ANALYSIS: A Sneak-Peek At 2016

PHOTO: Paul Ryan, the Wisconsin congressman and former vice presidential nominee, and Marco Rubio, the Florida Senator who was a frequent presence on the campaign trail with Mitt Romney this year, unveiled post-election messages, perhaps with an eye towar

Hardly a month has passed since the end of campaign 2012, but last night campaign 2016 seemed almost in sight.

Two leading lights of the Republican Party -- Paul Ryan, the Wisconsin congressman and former vice presidential nominee, and Marco Rubio, the Florida Senator who was a frequent presence on the campaign trail with Mitt Romney this year -- unveiled post-election messages, perhaps with an eye toward their future political ambitions.

In his first major speech since the Nov. 6 election, Ryan appeared to distance himself from Romney's controversial "47 percent" remarks and his post-election assessment that President Obama managed to win by offering "gifts" to certain groups, particularly minorities.

"Both parties tend to divide Americans into 'our voters' and 'their voters,'" Ryan said at a dinner sponsored by the Jack Kemp Foundation in Washington, DC. "Republicans must steer far clear of that trap." He added that Kemp, a former cabinet secretary, member of Congress and the 1996 GOP vice presidential nominee, "hated the idea that any part of America could be written off."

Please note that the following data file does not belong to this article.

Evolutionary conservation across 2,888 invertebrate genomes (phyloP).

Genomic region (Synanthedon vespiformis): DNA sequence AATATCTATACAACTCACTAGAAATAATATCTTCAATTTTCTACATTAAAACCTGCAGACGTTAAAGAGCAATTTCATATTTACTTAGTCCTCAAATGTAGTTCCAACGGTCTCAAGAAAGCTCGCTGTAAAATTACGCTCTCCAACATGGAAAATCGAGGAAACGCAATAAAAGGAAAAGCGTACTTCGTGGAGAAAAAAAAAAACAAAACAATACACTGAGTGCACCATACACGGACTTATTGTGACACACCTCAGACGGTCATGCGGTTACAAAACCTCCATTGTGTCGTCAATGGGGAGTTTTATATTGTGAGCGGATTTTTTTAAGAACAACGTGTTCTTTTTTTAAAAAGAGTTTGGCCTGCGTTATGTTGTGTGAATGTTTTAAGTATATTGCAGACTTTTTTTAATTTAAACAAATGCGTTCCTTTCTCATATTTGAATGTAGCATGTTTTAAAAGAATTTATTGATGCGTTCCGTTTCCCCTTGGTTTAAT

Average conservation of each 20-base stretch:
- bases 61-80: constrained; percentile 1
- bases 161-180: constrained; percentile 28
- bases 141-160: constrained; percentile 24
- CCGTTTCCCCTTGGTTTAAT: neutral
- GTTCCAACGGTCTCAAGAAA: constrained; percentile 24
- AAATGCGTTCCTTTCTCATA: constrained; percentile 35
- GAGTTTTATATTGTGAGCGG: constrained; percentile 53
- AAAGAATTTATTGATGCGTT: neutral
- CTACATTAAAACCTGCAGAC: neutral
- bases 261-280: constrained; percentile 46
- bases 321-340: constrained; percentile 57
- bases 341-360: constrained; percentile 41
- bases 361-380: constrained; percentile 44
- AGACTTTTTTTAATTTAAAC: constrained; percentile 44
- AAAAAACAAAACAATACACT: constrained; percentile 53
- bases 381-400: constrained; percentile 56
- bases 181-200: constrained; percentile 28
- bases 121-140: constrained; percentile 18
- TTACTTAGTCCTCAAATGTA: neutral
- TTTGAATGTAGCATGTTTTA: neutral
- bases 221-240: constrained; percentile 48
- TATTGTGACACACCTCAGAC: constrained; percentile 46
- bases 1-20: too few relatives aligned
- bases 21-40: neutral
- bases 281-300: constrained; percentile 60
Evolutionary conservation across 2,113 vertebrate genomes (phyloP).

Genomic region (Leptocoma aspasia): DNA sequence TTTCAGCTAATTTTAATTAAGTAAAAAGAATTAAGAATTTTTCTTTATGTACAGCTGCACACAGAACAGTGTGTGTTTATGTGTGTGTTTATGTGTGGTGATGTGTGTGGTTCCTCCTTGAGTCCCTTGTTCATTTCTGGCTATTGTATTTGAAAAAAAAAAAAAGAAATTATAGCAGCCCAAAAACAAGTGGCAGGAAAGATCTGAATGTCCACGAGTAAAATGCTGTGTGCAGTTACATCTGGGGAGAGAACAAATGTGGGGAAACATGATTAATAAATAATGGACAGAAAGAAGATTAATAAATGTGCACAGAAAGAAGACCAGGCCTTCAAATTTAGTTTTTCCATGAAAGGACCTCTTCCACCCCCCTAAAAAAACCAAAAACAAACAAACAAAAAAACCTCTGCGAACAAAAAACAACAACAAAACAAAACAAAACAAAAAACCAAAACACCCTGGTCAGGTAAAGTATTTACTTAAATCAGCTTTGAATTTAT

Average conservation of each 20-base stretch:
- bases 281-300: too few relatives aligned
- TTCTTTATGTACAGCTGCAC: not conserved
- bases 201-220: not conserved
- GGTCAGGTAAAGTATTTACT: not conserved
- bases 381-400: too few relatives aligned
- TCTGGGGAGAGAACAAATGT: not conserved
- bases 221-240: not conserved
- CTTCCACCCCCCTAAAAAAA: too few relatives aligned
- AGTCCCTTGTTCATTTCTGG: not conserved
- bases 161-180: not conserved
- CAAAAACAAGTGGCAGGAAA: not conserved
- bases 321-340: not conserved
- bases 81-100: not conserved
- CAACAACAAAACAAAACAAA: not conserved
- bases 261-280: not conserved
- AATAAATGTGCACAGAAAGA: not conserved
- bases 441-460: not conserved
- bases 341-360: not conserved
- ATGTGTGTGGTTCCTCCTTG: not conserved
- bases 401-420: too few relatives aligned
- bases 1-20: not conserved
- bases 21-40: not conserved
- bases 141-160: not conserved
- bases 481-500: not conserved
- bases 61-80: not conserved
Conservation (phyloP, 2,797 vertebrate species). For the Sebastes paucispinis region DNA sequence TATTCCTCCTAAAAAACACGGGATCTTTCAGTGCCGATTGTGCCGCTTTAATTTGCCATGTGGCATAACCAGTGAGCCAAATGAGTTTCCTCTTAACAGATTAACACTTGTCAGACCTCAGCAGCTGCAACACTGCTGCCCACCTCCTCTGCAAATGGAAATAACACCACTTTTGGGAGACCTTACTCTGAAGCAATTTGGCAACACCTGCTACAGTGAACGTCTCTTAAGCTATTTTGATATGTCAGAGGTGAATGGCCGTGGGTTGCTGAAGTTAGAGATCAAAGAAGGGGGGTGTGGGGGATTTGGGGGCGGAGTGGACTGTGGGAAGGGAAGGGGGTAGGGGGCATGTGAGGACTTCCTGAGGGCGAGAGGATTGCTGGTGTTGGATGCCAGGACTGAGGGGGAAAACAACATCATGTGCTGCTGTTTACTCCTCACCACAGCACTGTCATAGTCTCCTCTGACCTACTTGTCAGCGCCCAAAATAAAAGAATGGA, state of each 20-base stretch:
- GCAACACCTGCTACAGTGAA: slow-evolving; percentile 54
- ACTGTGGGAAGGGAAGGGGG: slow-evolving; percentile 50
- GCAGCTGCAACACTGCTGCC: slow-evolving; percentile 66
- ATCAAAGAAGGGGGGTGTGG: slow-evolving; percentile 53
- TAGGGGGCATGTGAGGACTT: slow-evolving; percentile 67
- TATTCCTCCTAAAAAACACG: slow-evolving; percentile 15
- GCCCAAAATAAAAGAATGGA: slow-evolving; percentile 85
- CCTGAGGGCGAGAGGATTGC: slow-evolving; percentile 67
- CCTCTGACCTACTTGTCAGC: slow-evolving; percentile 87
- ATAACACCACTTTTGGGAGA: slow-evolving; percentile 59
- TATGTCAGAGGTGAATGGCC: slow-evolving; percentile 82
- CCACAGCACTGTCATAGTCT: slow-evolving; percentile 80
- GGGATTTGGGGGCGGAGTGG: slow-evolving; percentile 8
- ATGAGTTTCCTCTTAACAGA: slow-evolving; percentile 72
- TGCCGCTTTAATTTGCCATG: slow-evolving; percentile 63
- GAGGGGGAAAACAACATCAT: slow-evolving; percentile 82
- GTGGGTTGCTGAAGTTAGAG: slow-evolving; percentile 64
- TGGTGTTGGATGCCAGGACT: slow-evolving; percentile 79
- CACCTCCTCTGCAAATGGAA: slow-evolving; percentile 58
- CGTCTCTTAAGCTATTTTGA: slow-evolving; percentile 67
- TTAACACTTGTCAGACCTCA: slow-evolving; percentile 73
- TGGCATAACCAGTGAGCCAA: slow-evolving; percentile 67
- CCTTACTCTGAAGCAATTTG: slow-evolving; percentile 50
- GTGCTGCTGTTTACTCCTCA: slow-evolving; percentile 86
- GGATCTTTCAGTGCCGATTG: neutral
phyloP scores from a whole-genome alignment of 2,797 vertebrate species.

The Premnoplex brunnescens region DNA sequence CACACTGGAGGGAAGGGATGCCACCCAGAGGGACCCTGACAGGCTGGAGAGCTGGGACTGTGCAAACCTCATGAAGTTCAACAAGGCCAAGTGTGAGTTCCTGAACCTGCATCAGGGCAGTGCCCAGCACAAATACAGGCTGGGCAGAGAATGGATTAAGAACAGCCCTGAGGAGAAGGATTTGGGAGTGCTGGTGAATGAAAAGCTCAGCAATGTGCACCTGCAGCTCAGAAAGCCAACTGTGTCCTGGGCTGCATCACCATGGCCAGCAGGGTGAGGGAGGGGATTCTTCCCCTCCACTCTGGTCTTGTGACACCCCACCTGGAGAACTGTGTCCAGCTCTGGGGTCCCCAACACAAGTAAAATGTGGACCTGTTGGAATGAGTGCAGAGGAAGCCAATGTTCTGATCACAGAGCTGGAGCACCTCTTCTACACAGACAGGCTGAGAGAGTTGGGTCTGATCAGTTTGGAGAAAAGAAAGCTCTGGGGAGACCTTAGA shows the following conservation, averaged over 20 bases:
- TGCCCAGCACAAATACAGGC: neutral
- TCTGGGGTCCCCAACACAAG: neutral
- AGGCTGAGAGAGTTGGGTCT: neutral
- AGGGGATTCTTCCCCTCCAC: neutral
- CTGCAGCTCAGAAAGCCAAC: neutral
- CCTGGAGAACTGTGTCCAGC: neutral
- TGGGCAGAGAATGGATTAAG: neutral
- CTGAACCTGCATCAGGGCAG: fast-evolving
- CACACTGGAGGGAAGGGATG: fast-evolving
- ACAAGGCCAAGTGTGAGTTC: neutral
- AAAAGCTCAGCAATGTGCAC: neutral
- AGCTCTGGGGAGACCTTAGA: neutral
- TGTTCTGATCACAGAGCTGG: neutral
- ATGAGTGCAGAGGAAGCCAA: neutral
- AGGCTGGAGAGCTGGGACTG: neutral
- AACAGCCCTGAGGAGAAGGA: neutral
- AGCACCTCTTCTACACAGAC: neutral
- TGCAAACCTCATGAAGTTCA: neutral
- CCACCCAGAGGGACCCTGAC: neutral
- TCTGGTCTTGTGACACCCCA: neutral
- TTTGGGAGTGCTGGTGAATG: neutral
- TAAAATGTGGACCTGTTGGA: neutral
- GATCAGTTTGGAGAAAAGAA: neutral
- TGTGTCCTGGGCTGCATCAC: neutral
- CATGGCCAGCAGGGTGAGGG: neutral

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Rubio, who notably did not mention Romney once in his speech, expressed a similar sentiment. "Some say that our problem is that the American people have changed. That too many people want things from government," Rubio said. "But I am still convinced that the overwhelming majority of our people just want what my parents had a chance. A real chance to earn a good living, and provide even better opportunities for their children.

In fact, both lawmakers, who have already drawn attention as likely Republican contenders for the 2016 Republican presidential nomination, delivered many lines that would be hard to imagine ever coming out of Romney's mouth.

Both men sought to demonstrate an awareness of the changing demographics of the electorate -- one of the most painful lessons the GOP learned on Nov. 6.

"In the kitchens of our hotels. In the landscaping crews that work in our neighborhoods. In the late night janitorial shifts that clean our offices. There you will find the dreams America was built on. There you will find the promise of tomorrow," Rubio said near the end of his remarks.

But if either of them seek the Republican nomination -- and win -- they are likely to face one of several formidable Democratic opponents. Notably, their speeches coincided with a new ABC News-Washington Post poll showing that 57 percent of Americans said they'd support a run by Hillary Clinton to succeed President Obama compared to 37 percent who are opposed.

An although Clinton, the outgoing Secretary of State, is one of a handful of top Democrats who might jump into the 2016 race, ABC News Political Director Amy Walter points out that she would be well-positioned. Today's poll found that Clinton enjoys her highest strongly-favorable ratings (35 percent) and nearly her lowest strongly-unfavorable ratings (14 percent) in any ABC News-Washington Post poll.. ABC's Arlette Saenz contributed reporting.

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